Most business professionals have read multiple articles on how artificial intelligence is a game-changer. To that end, a recent Fortune poll reported that 79% of CEOs polled expect generative AI investments to increase efficiency in their business.
Now, the concept of the AI-native company is a hot topic and a desired future state for many tech companies. However, being an AI-native company requires this emerging technology to be a core business model component, with every internal workflow approached with a lens toward exploiting AI capabilities. Management must prioritize data and analytics-driven decision-making. The overarching first company principle must be to use automation and efficiency through AI.
Are there many emerging AI-native companies out there? No, there really aren’t. But over three-quarters of existing technology companies are already investing in AI.
Over the past six months, I have been meeting with executives on the state of technology business models. In those discussions, we click into the state of AI capabilities. I can attest that the majority of these companies still need a mature strategy to support the investment and deployment of new AI capabilities. The role of AI within technology business models is already rapidly evolving. Technology companies that migrate toward an AI-native posture are not only going to be better positioned to compete effectively in their marketplaces, they’re going to dominate. Those are the high stakes facing tech leaders today.
The truth is, AI is going to disrupt many industries, however, knowledge-worker intensive industries—including tech— have the greatest potential for unprecedented disruption. Today, our research team has identified over 70 potential use cases for AI across technology organizations. The majority of those use cases can improve companies in three key ways:
- Data-driven decision-making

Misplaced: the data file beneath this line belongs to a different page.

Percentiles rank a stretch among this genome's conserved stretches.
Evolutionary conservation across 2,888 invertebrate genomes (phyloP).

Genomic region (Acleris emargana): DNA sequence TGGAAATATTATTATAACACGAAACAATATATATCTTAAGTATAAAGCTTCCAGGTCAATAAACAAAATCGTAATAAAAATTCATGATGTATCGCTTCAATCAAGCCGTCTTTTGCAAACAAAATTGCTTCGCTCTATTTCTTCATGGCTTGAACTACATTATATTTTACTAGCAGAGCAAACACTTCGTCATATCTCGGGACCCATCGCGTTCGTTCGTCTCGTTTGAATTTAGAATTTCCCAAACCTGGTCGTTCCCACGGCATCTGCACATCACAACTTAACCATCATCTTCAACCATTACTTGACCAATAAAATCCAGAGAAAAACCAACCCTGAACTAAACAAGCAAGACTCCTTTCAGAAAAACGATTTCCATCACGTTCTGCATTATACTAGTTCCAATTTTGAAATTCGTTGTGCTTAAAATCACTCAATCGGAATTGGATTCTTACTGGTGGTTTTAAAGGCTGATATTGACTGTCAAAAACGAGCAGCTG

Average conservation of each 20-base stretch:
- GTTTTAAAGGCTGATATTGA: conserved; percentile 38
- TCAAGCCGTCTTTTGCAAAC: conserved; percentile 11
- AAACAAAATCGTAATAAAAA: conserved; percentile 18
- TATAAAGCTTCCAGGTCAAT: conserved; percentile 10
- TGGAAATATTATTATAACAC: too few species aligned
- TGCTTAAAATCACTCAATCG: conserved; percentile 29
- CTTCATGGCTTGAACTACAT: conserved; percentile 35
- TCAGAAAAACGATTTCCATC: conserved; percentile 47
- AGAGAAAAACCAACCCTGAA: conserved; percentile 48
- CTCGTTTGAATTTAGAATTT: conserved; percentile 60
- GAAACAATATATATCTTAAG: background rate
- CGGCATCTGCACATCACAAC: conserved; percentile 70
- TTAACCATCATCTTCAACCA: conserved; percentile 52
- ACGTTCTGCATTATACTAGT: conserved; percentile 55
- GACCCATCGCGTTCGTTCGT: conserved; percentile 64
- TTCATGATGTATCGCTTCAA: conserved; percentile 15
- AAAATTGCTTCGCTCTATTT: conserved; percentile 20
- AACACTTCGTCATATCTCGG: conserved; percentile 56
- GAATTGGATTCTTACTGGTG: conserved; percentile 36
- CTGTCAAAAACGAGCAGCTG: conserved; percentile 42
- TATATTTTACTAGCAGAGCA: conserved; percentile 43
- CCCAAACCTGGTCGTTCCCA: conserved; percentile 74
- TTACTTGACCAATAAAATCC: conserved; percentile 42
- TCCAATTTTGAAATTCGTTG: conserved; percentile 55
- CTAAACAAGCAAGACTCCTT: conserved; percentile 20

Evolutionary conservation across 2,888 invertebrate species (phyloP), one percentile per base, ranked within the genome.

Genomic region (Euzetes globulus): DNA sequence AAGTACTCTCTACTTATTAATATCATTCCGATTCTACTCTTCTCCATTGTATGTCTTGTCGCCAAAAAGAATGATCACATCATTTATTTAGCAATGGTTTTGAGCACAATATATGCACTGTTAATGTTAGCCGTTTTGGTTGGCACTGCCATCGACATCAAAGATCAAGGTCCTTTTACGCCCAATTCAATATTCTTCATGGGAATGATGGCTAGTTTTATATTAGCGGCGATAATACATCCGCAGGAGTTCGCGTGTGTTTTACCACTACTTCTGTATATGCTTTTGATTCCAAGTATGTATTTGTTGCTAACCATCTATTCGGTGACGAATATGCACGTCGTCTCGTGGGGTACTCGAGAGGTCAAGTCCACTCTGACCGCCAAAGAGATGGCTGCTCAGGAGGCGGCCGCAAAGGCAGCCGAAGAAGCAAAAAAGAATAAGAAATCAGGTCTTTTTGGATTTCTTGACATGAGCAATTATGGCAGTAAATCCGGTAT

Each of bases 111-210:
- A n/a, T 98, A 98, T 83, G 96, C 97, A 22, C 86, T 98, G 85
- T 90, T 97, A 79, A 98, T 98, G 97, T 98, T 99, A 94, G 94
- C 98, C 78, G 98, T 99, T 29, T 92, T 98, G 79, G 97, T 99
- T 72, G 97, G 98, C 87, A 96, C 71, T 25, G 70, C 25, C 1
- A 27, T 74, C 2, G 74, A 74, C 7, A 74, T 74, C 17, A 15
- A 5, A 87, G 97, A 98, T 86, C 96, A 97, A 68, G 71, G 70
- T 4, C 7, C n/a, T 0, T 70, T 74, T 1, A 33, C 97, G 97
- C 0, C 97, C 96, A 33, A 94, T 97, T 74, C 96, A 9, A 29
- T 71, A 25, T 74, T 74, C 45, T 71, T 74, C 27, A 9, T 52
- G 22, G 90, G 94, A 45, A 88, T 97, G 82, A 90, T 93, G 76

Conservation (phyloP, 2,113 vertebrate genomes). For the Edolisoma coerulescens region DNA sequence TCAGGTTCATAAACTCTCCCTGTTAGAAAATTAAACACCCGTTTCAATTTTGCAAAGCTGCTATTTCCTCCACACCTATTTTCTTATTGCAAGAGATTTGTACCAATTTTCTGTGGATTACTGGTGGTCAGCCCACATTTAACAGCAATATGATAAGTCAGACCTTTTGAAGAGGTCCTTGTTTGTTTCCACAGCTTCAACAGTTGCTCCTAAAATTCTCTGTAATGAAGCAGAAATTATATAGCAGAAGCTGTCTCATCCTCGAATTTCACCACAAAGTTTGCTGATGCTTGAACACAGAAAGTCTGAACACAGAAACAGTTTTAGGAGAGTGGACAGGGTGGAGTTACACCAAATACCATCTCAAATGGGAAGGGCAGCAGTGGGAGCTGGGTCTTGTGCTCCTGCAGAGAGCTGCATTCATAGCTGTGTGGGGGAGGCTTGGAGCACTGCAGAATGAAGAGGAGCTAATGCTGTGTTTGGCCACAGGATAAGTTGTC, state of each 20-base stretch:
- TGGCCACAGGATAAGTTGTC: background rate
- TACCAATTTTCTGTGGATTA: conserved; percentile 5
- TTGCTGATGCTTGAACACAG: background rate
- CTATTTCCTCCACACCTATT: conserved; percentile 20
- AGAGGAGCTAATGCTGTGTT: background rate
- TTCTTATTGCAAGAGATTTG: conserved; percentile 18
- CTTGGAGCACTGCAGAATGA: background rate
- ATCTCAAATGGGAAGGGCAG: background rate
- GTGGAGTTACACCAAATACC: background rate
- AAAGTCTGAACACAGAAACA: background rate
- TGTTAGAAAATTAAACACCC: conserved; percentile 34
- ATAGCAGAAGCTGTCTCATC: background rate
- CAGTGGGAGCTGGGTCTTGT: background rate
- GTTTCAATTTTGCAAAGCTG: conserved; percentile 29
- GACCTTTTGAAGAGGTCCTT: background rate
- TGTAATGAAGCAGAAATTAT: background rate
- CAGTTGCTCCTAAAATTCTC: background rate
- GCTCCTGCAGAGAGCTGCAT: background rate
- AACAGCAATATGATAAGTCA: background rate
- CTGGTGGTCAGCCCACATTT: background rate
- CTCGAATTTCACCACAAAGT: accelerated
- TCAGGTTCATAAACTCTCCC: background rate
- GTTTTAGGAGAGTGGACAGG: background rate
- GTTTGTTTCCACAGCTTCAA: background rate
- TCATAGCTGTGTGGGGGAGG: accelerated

- Efficiency and cost reduction
- Enhanced customer experience
Let’s take a closer look at these benefits.
Data-Driven Decision-Making: AI can propel informed, data-driven decision-making across all aspects of a business. Any artificial intelligence capability must have a stable, company-wide data science and analytics function. AI can analyze vast amounts of data quickly and accurately, providing valuable insights for decision-making. Accordingly, data-driven decisions should lead to better outcomes, improved competitiveness, and increased profitability.
Leveraging this dimension of AI requires specialized data science and data analytics functions. Simply put, data science helps an organization understand where data-driven decision-making could be applied. Then, data analytics helps organizations understand where data-driven decision-making should be applied.
Efficiency and Cost Reduction: AI can automate some tasks, streamline operations, and optimize resource allocation, which are tasks that previously were only effectively performed by human beings. These abilities are primarily successful through machine learning (ML) and robotic process automation (RPA).
Through ML, enormous volumes of data are used to train algorithms through various approaches, identifying patterns where the process becomes known and the outcomes become expected. Then, RPA applies the ML data to automate tasks with improved efficiency and fewer errors.